3. Safe browsing – whether your site has any malware issues, harmful downloads, deceptive content (e.g., phishing), or other similar issues as flagged by Google Search Console.
  4. HTTPS usage – whether your site has an SSL certificate and uses HTTPS.
  5. No intrusive interstitials on mobile – whether your site displays intrusive popups/interstitials to mobile users who are clicking through from Google search (AKA the mobile popup penalty, which has been around since 2017).

Here’s a graphic from Google that illustrates the five signals:

page experience signals
The five Page Experience signals


Google has not stated what weight will be applied to each signal. We don’t know if all five will be equally weighted or if some signals are more important than others. Because of that, you should plan to optimize for all five signals.

Page Experience vs. Relevance and Content: Which Is More Important?

The Page Experience update focuses on the user experience of a page, not its content. However, that certainly doesn’t mean that you can ignore content after May 2021. Quite the opposite.

Even after the Page Experience update rolls out, Google is still going to put more value on content and its relevance to a searcher’s query when ranking websites.

For example, suppose Google has to choose between a site with very relevant content but not-great Page Experience signals and a site with less relevant content but great Page Experience signals. In that case, Google is still going to give priority to the relevant site first because the content is the most crucial determiner.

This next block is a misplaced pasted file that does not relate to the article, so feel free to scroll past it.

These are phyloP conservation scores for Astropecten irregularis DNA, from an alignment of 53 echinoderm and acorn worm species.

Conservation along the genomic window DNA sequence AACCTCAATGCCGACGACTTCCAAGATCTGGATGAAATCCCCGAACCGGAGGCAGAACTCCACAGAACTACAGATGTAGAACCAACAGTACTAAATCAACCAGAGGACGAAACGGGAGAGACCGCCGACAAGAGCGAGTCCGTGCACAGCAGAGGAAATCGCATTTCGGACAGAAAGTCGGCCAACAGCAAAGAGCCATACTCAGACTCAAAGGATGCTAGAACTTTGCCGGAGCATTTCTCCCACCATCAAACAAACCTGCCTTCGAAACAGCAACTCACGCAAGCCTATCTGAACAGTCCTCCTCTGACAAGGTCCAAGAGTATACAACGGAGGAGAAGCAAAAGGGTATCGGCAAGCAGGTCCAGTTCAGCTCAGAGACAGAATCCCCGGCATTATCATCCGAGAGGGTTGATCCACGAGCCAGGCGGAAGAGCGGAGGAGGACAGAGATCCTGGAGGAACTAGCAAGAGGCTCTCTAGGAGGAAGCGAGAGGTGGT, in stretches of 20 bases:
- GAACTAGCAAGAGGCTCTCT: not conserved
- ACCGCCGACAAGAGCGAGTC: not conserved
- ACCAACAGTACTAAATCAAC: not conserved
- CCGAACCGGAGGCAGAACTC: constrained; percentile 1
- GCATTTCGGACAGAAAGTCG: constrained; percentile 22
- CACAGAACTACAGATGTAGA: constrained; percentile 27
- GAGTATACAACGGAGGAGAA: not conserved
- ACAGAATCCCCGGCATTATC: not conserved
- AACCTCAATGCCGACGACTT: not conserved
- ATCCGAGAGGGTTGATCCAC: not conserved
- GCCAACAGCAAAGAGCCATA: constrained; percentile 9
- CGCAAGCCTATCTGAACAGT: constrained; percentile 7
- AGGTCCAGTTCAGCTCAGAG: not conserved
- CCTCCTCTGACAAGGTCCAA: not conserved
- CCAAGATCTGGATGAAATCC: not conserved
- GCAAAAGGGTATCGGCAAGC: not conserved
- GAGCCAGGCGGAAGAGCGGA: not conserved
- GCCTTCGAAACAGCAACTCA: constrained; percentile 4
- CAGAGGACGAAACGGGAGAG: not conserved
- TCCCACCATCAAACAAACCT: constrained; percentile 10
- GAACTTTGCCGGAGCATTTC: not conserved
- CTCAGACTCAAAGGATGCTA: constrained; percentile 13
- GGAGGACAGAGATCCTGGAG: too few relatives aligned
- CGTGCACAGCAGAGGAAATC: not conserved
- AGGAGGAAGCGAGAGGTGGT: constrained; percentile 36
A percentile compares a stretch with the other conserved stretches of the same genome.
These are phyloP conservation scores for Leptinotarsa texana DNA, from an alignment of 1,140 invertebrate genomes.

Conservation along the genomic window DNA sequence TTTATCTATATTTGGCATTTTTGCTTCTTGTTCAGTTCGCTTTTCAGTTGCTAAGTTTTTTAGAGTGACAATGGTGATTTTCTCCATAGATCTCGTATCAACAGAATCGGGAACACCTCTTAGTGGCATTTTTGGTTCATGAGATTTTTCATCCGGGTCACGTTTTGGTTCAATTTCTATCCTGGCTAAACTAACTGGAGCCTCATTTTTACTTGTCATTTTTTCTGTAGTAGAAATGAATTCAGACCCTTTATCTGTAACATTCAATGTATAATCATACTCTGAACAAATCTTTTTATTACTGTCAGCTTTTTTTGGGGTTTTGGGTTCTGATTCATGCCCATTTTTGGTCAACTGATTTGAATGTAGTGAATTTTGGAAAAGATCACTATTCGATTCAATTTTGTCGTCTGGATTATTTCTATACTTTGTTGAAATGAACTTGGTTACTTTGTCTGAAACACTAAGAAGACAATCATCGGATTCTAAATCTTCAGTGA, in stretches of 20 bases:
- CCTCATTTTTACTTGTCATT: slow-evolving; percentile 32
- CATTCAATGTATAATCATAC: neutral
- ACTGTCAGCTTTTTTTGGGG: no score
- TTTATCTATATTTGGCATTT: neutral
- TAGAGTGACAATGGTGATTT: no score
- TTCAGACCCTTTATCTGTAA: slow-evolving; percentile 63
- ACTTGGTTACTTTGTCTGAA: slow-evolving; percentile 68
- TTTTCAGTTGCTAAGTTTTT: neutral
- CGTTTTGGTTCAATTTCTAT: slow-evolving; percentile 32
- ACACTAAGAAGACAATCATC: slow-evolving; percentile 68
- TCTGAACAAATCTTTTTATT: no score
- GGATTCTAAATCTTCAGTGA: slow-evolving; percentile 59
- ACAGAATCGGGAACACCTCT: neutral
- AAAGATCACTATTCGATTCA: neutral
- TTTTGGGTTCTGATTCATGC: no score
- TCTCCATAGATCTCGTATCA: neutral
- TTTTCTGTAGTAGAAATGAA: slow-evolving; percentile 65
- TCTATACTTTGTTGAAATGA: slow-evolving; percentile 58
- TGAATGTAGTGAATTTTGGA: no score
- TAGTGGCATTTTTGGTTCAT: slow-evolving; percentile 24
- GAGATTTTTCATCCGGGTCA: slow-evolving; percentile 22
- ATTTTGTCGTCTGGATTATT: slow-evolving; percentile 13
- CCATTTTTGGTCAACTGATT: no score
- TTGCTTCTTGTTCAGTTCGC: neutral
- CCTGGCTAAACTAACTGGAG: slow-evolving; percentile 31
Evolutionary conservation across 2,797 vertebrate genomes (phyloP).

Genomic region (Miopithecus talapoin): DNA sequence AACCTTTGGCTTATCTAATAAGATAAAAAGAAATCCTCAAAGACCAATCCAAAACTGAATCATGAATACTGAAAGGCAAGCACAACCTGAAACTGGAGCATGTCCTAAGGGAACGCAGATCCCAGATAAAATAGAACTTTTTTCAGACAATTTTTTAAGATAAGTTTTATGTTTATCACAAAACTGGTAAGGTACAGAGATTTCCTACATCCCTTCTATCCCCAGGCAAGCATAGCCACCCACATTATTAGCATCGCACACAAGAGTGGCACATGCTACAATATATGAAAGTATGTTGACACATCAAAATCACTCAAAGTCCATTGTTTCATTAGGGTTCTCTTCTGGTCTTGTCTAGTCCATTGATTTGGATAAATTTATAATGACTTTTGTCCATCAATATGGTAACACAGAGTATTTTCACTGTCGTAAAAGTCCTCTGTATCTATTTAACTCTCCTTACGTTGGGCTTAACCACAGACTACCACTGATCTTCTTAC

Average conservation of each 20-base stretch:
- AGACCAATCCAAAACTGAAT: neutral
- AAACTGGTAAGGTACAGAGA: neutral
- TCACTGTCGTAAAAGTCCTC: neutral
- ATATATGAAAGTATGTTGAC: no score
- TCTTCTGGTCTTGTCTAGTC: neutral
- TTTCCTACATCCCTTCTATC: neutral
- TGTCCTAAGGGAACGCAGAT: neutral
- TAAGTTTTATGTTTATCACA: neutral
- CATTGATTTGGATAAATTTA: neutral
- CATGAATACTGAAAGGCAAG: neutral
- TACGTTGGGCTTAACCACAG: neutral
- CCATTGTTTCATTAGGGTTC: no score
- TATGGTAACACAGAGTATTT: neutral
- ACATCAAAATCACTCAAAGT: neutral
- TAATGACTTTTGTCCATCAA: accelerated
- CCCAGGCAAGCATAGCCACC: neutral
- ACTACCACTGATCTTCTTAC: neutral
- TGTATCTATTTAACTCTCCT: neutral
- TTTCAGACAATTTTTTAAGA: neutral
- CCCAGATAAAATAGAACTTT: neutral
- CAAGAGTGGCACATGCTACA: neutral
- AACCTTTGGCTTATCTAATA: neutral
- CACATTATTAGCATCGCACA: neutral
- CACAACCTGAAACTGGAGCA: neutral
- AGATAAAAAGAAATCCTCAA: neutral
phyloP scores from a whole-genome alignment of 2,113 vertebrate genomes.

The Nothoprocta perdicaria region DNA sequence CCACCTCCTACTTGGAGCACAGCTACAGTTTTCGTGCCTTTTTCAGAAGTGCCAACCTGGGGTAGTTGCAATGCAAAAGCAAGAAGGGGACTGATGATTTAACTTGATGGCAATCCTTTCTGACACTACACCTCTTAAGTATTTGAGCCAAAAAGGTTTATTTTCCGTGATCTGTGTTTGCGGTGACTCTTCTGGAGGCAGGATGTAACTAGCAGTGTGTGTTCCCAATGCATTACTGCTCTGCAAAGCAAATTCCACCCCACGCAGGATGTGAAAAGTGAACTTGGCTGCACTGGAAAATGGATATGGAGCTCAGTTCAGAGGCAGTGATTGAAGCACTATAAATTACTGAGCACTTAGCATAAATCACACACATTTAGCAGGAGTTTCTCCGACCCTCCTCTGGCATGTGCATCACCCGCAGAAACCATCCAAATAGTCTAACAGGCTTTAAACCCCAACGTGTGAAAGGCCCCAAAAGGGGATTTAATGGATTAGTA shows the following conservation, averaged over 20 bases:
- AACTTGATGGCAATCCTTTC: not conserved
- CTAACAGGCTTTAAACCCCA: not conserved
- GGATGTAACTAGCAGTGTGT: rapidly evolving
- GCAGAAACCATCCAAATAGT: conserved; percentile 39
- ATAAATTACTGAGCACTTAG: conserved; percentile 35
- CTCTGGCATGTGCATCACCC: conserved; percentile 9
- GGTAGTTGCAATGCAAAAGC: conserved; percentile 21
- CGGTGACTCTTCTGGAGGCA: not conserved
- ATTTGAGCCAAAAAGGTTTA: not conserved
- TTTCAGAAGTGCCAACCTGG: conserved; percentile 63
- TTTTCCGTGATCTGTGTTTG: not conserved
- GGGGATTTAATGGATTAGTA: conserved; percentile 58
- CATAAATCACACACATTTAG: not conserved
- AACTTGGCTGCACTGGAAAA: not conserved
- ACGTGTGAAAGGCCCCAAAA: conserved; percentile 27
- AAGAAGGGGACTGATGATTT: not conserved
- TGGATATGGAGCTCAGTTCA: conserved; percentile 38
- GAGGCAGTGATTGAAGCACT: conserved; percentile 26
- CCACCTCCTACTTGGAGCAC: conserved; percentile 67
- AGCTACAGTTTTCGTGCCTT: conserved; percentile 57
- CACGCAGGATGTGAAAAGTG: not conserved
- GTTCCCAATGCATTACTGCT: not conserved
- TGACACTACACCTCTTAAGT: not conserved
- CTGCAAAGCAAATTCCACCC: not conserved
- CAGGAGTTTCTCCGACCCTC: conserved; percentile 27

However, if Google sees two sites with equally relevant content, having superior Page Experience scores acts as the tiebreaker to push one site up and the other site down. That’s why it’s still very important to optimize your site for the Page Experience signals.

Here are Google’s words on balance between Page Experience vs. relevance (the emphasis is ours):

“While all of the components of page experience are important, we will prioritize pages with the best information overall, even if some aspects of page experience are subpar. A good page experience doesn’t override having great, relevant content. However, in cases where there are multiple pages that have similar content, page experience becomes much more important for visibility in Search.”

Think of Page Experience as the tiebreaker to put you above similarly relevant sites in Google’s search results, not something that can replace quality, relevant content.

How Will Google Measure the Page Experience Score?

Google has made a point of releasing several tools and reports that you can use to assess your WordPress Page Experience scores.

They’ve also provided some useful guidance on the numbers you should aim for on specific signals, such as Core Web Vitals.

Let’s go through how to monitor and assess how your site is performing for each signal…

Core Web Vitals

To measure how your site compares against the three Core Web Vitals metrics, you can use Google’s PageSpeed Insights testing tool, which is now based on Lighthouse.

You’ll always see times for Largest Contentful Paint and Cumulative Layout Shift in the Lab Data.

However, you’ll only see the First Input Delay information in the Field Data, and only if your site receives enough traffic. The “Field Data” is data from real human Chrome users, while the “Lab Data” uses synthetic testing from Lighthouse.

If your site is eligible for Field Data, you’ll also be able to see a range of times for LCP and CLS based on your real human visitors: